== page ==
Players' chiefs claim the plan to drug test the top Premier League stars at home is an invasion of privacy. Under the World Anti-Doping Association's (WADA) new code, a pool of 30 elite players will be forced to undergo up to five tests a year - not including those carried out after matches.
The move is to bring footballers into line with Olympic athletes, who must provide details on their location for an hour each day, including holidays.
PFA chief executive Gordon Taylor said the players' union opposed some of the new regulations.
Taylor said: "We feel that to invade the privacy of a player's home would be a step too far.
"If we complain about anything to do with drug-testing then people think we might have something to hide, but football's record is extremely good and there has been a virtual absence of any performance-enhancing drugs, and that goes back decades.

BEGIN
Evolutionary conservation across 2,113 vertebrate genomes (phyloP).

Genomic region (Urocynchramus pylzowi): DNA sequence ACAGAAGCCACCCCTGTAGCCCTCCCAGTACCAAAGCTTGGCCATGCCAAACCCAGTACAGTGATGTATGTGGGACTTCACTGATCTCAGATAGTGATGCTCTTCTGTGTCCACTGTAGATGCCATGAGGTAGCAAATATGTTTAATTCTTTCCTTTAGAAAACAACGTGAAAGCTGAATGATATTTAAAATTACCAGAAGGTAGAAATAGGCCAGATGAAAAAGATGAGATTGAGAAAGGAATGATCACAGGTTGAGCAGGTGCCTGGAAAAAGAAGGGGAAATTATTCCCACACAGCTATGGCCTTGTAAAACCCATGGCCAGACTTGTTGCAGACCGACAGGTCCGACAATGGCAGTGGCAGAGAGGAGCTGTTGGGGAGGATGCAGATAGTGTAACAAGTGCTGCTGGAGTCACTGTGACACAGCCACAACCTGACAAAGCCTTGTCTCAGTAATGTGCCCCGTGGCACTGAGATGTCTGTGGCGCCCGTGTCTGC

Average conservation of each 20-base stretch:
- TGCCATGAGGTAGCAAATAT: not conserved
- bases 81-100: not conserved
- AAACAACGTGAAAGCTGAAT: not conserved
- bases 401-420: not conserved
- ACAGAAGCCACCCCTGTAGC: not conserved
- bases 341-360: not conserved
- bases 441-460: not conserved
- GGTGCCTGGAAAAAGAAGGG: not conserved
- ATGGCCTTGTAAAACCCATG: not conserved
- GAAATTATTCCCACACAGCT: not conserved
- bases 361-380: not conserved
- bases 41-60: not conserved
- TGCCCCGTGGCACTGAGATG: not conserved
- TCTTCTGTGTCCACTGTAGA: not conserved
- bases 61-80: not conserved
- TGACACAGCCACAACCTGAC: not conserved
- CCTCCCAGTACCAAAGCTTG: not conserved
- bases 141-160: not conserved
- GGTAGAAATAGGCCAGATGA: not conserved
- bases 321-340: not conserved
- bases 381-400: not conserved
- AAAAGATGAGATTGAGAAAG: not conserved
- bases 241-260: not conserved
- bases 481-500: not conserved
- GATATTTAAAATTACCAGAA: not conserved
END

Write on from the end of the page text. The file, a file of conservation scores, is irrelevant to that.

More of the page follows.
"We do appreciate that football is a major spectator sport and we wish to co-operate, but football should not be treated in the same way as individual sports that do have a problem with drugs, such as athletics, cycling and weightlifting.
"For most of the year the whereabouts of players is always known - either at their training ground or matches."
Taylor said the PFA would take the matter up with the Football Association and drug-testing body UK Sport.